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Rick Hagans supplies those in need with shoes, one step at a time

By Anna-Claire Terry
Staff Reporter

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Rick Hagans is a traveler. Over the span of 19 years, he has traveled across 35 states. On foot, that is.
It all started 20 years ago in Mexico when a little boy approached Hagans and asked if he could trade his toys for a pair of shoes. “I didn’t have any shoes to give him, so I said ‘I’ll come back, and I will bring you some shoes,’” he said. “I came home and was preaching at a large church in Birmingham and said ‘Hey, if I walk across Alabama, will you give me a pair of shoes for each mile I walk?’” From there, a life-changing campaign was born. Now, shoes and monetary donations come from individuals, churches and businesses from all over the world who follow his journeys.
Hagans is the pastor of Harvest Evangelism and a life-long resident of Opelika. He said he has wanted to preach for such a long time that he recalls being picked up by the police as a child for attempting running away from home to go preach.  He laughed and said he thought he was going to hop a freight train and leave Opelika.
From time to time, Hagans travels barefoot to help him identify with the people he is seeking to help. His mission has attracted enough attention to be featured by various news outlets and for Hagans to be asked to carry the Olympic torch through Montgomery in 1996. His run with the torch was symbolic because, this, too, he did barefoot.
“I’ve walked a lot of miles – right at 10,000,” he said. That adds up to hundreds of thousands of pairs of shoes. Maybe by the time I finish up, I can do all 50 states and raise up to a million pairs of shoes.” The shoes are distributed wherever there is a need: locally, nationally and internationally.
Why walking as opposed to other ways of raising awareness?  “My feet are more valuable than my mouth,” he said. He added that he also uses his treks to spread the word of God. To the pastor, walking is a sacrament and pilgrimage. “I figured Jesus spent a lot of his time walking. Why not me?” Hagans said.
He said one thing he has learned is that good things can come from all sorts of people. “The empathy of some people had surprised me,” he said. “Once, on the very same day I was run off from a church parking lot, an old drunk picked me up on the side of the road and took care of me while I was having a heat stroke.” He added that he has learned a lot about humanity through his travels. “By and large, people are good. Two or three mean people out of 35 states – that isn’t too many,” he said.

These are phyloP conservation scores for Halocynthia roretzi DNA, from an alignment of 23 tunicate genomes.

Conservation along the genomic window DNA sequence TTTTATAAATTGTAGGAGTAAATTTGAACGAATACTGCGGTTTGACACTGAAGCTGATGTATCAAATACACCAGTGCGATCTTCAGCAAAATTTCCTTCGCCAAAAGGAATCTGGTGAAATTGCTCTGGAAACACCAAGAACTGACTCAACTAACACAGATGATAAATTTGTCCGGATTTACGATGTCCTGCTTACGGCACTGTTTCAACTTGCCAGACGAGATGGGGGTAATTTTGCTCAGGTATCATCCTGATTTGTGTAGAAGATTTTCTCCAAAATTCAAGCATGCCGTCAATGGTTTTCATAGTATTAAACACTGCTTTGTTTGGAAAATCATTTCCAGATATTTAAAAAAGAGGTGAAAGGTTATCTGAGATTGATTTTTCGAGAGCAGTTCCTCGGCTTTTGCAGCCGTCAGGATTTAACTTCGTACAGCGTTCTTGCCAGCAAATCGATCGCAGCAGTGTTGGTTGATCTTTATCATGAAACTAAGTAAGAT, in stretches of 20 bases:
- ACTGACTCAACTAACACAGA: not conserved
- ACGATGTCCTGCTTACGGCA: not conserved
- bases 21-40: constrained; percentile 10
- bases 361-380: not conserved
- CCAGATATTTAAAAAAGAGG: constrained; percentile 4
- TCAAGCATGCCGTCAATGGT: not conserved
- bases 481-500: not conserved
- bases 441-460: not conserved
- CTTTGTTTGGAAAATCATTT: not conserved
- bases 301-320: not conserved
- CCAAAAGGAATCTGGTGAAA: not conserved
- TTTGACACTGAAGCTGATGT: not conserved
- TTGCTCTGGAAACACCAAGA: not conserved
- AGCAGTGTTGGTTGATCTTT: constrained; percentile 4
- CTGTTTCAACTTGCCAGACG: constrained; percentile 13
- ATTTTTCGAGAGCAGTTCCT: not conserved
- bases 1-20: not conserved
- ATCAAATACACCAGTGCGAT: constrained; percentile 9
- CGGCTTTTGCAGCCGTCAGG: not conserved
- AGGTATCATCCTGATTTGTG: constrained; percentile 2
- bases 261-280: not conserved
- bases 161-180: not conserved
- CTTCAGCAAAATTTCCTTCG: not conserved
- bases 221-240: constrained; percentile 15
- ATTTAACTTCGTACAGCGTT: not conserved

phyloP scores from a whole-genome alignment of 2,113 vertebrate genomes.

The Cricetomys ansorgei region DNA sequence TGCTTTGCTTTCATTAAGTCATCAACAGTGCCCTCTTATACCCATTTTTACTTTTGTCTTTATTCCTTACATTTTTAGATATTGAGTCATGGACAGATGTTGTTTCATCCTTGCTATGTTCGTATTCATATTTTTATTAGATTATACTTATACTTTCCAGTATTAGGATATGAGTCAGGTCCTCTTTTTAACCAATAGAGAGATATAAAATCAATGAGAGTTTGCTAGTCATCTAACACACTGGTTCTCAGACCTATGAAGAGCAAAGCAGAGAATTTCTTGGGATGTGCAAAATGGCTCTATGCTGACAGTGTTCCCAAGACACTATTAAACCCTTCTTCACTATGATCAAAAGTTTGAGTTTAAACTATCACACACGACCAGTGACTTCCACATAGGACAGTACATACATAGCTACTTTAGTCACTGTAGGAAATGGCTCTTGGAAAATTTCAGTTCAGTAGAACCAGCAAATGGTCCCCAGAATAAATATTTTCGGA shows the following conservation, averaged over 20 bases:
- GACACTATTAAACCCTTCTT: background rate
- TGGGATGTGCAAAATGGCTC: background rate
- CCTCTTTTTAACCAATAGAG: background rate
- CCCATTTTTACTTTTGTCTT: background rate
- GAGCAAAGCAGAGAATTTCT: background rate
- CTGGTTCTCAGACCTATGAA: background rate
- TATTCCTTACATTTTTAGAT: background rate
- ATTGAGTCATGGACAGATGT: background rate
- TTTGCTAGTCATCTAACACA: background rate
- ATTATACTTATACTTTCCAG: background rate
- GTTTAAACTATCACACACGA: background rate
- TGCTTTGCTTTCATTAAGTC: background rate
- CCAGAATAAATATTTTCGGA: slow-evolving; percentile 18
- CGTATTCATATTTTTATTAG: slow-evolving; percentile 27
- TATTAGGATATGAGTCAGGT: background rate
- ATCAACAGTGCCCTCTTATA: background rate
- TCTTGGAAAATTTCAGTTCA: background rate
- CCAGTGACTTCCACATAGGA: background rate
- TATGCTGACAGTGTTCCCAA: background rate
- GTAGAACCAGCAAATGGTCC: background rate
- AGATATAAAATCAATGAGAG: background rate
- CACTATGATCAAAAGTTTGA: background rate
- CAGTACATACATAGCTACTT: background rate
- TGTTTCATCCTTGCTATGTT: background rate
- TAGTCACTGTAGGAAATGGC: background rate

From Christians to witches to hippies, Hagans has crossed paths with an array of people willing to help. He said the purpose of his walks has become a blend of the shoes and evangelism, and the best parts about his walks are the individuals he has had the opportunity to meet and help. He went on, “In Texas, I met some hermit priests and also had the opportunity to talk to a full-blooded Comanche Indian woman about the Lord. I brought home an alcoholic from Alaska, and in New Hampshire, I met a preacher who was about to kill himself that day. I even met a bearded lady in West Virginia who was afraid to go to church because people were afraid of her.” Hagans has an extensive list of hands he has held in prayer. He said he tries to make sure each mile counts, and that if he can help just one person, all the miles are worth it.
However, Hagans said as he gets older, the walks get more difficult. “There are aches and pains that come with it. I’m almost 58 years old,” he said. “But I haven’t suffered much more than a heatstroke, aches and some hurt feelings.” While traveling, he sleeps anywhere he can find: bushes, abandoned buildings, the back of a truck, tents and the homes of good Samaritans. “People are always worried about me getting hurt while walking across these state roads, but I’ve learned that the most dangerous thing to watch out for is a blue-haired grandmama in a Lincoln,” he said jokingly.
Hagans began his walk across Washington on Saturday and plans to continue his walks until he has all 50 states under his belt.
For information about making donations or to follow Hagans as he travels, vist Harvestevangelism.org or call 332-3932.

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